Activist Byron Sigcho-Lopez has spent much of his runoff election campaign for 25th Ward alderman highlighting donations his opponent, nurse Alex Acevedo, has received from developers. But so far, Acevedo’s biggest backers have been construction unions, election records show.
On March 15, the International Union of Operating Engineers, already a generous backer of Acevedo’s campaign, dropped another $15,000 into his fund. In all, Acevedo has taken in $24,000 in contributions of $1,000 or more from builder groups since he and Sigcho-Lopez advanced to a runoff for the seat on Feb. 26.
Those contributions account for some two-thirds of his total pool of large donations during the five-week lead-up to the runoff, according to an analysis of campaign finance records by The Real Deal.
Connections to the industry have become a cudgel in the race to replace retiring Alderman Danny Solis, who stepped down from his powerful perch as chairman of the City Council Zoning Committee earlier this year after revelations surfaced he was under federal investigation for trading support for developers for political favors.
The ward includes chunks of fast-developing neighborhoods like the South Loop, West Loop and Chinatown, as well as the entire 62-acre future site of Related Midwest’s The 78 megadevelopment. It also includes most of Pilsen, a mostly Mexican-American neighborhood where Sigcho-Lopez long has demanded Solis do more to stem the tide of gentrification.
The Sigcho-Lopez campaign has been propped up by five-figure donations from public sector unions like the Chicago Teachers Union and Service Employees International Union, plus a nearly $80,000 contribution from his wife, Loreen Targos.
But Acevedo, son of former state Rep. Edward Acevedo, has drawn support from a broad base of private-sector donors, including $69,500 in contributions of $1,000 or more from donors with ties to the real estate industry. The sum amounts to about 43 percent of his fundraising total.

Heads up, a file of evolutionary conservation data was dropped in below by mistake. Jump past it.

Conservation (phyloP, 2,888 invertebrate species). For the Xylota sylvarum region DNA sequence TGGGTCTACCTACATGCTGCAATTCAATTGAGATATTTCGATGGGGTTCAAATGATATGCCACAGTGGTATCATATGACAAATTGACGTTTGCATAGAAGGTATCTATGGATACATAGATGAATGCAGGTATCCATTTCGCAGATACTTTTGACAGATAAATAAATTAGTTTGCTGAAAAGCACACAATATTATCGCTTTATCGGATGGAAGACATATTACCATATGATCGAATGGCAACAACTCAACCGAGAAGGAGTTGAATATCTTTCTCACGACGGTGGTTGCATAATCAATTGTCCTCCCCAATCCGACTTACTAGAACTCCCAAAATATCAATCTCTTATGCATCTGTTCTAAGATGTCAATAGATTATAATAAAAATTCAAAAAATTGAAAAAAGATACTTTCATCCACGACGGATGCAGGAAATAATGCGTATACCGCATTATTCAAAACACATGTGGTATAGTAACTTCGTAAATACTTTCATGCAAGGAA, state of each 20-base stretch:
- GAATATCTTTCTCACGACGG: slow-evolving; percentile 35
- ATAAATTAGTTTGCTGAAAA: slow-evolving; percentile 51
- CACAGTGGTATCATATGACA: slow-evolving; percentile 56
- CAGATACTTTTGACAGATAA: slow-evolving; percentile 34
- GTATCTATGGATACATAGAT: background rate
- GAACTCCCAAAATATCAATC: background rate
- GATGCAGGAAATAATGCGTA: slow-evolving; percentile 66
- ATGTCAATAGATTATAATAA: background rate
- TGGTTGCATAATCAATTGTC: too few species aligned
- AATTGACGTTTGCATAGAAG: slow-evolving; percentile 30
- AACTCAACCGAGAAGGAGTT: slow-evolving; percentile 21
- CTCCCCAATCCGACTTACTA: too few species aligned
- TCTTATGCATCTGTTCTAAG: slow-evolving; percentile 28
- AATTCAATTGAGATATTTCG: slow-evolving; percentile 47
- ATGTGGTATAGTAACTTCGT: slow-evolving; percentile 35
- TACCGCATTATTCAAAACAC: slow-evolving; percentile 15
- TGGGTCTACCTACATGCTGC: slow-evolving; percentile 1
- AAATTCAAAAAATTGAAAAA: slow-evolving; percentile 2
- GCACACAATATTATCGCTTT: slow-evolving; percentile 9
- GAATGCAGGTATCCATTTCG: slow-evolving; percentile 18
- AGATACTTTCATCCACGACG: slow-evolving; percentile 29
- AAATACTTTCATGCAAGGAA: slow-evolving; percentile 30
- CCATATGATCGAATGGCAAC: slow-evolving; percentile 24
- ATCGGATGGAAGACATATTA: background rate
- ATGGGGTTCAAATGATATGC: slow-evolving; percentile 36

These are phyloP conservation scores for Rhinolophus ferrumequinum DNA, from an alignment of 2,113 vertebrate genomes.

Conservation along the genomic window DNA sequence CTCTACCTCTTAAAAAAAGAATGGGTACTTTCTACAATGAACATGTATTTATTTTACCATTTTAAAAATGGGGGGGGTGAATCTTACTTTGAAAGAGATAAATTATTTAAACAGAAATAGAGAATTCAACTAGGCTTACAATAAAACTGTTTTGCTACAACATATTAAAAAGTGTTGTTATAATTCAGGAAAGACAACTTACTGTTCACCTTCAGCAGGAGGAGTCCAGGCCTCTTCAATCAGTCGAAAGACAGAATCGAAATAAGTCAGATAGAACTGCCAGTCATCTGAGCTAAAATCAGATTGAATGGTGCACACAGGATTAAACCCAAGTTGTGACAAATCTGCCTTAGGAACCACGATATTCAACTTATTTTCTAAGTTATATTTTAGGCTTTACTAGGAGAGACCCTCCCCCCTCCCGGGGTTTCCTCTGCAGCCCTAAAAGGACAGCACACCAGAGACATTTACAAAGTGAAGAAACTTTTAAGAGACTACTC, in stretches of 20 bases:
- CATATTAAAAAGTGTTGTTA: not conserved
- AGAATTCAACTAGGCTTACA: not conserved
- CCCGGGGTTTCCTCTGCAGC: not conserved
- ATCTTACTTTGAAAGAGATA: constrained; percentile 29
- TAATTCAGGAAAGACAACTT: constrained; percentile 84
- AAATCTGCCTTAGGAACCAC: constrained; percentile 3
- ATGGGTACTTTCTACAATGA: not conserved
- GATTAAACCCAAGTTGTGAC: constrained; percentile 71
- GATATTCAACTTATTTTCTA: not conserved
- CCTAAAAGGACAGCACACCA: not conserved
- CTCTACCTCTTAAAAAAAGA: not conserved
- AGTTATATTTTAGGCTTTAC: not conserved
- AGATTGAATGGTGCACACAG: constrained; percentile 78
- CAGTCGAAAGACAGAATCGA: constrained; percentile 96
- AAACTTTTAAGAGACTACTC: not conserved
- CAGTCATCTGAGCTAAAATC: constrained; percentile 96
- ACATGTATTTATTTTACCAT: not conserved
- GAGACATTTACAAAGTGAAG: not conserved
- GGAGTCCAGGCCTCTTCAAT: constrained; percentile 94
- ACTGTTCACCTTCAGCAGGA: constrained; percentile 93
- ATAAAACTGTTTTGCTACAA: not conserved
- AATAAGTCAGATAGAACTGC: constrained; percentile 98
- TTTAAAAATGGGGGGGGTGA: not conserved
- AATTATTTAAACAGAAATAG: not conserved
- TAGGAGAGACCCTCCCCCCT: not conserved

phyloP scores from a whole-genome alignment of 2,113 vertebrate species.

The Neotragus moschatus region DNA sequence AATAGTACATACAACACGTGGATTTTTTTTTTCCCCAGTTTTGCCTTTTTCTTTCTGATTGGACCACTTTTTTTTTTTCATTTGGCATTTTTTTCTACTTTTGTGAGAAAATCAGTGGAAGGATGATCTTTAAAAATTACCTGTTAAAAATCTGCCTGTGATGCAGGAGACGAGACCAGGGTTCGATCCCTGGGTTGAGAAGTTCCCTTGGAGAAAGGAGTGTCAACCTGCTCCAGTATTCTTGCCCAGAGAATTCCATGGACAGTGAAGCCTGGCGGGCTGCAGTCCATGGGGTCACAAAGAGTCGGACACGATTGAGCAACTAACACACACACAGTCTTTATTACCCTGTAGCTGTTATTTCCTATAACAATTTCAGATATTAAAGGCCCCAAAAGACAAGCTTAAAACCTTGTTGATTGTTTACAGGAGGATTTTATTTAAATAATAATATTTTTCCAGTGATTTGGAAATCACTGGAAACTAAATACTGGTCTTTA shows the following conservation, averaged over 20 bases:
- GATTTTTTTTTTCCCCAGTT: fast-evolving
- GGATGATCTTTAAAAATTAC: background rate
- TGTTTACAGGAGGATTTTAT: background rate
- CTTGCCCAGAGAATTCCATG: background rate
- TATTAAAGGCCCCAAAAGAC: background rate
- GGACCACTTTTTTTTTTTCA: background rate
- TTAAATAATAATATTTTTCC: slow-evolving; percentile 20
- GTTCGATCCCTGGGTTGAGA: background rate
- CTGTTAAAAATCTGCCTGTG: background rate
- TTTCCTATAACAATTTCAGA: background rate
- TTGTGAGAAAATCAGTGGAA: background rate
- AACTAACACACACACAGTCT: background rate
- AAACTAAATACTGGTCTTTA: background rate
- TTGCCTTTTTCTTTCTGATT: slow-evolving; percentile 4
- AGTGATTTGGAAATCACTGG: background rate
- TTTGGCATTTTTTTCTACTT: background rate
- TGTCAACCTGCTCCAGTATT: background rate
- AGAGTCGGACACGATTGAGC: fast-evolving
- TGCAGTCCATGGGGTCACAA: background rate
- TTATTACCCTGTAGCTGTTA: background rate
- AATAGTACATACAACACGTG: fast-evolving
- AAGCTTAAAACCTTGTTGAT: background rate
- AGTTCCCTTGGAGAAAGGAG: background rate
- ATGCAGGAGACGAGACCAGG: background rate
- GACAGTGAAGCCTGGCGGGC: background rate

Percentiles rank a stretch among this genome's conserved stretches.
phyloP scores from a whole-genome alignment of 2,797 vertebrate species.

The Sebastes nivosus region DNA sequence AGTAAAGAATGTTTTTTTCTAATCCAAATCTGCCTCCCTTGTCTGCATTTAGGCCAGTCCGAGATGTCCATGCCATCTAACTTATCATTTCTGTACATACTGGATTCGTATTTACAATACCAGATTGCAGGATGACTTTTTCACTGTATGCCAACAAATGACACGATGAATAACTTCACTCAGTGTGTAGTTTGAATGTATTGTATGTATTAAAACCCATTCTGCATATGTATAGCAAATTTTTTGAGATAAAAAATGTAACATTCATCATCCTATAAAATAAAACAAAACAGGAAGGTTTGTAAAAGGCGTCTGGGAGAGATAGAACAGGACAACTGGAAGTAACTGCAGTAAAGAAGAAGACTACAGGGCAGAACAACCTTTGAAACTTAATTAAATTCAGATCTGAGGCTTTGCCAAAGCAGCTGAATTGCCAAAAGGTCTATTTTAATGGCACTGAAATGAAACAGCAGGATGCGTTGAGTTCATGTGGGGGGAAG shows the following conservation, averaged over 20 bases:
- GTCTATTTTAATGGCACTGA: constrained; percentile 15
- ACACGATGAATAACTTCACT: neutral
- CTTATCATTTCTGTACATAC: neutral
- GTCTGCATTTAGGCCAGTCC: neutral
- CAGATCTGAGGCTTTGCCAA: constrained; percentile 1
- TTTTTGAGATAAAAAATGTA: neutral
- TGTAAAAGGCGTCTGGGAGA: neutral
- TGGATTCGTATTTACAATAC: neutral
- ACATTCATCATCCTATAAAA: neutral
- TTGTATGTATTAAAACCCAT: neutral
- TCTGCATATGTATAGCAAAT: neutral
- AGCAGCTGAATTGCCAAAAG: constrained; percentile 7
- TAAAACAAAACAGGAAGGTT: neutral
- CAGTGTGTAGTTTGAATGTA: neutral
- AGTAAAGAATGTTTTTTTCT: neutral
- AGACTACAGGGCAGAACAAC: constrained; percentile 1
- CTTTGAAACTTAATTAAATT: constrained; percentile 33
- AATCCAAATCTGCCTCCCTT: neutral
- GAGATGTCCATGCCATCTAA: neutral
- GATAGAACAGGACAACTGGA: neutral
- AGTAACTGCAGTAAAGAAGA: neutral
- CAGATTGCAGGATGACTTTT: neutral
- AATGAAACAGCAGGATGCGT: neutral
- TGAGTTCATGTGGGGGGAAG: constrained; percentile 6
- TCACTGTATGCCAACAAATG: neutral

Last week, a political committee representing the Chicago Association of Realtors confirmed it would send a check to Acevedo’s campaign, while the Illinois Association of Realtors is funding mailers and digital ads to support him.
“Alex has run a very strong campaign in very diverse and divisive ward,” said Brian Bernardoni, policy director and lobbyist for the Chicago Association of Realtors. “We think he will be a good partner and will hold us accountable to needs of his community, yet still show openness and willingness to work with us.”
Acevedo has also received $10,000 from the Laborers International Union of North America, $5,000 from contractor John James Construction and $3,500 from the Chicago Regional Council of Carpenters.
A spokesperson for the Acevedo campaign did not immediately respond to a request for comment on Thursday, but the candidate wrote in a statement last month he was “proud to be endorsed by the unions, like LiUNA, Operating Engineers, Carpenters, Plumbers, which continue to offer our communities careers and living wages upon which our residents can raise a family.”
Most developers have steered clear of the race, but some have thrown in their lot with Acevedo — most notably JDL Development, which sent a $5,000 donation on Feb. 22. That followed a $5,000 personal donation from JDL CEO Jim Letchinger and his wife, Stephanie, on Feb. 8.
JDL, known as the firm behind glitzy new residential towers No. 9 Walton, Eight Eleven Uptown and the upcoming One Chicago Square in River North, does not list any 25th Ward properties in its portfolio.
Letchinger did not respond to a request for comment Thursday.
Acevedo also registered a $4,500 donation from Shore Property Management and a $1,000 contribution from prolific Northwest Side home builder Noah Properties, both on Feb. 20.
The candidate had pledged during a debate in January that he would not accept campaign donations from developers, according to WBEZ.
In a statement Thursday, Sigcho-Lopez spokesperson Rebecca Evans seized on the contributions from JDL and others in an attempt to tie Acevedo to the disgraced alderman he’s vying to replace.
“The developer money and PAC money flooding our opponent’s campaign tells us one thing: Alex Acevedo is picking up where Danny Solis left off,” Evans said.
Acevedo and Sigcho-Lopez have spent the months-long campaign vowing to democratize the zoning approval process for new development.
In his statement last month, Acevedo wrote that he is pushing for a new, transparent and participatory zoning and development process.
Sigcho-Lopez said he would require any new development seeking a zoning change to set aside 30 percent of units as affordable, well above the 20 percent mandated under the newest affordability pilot zone introduced for Pilsen and Little Village last year.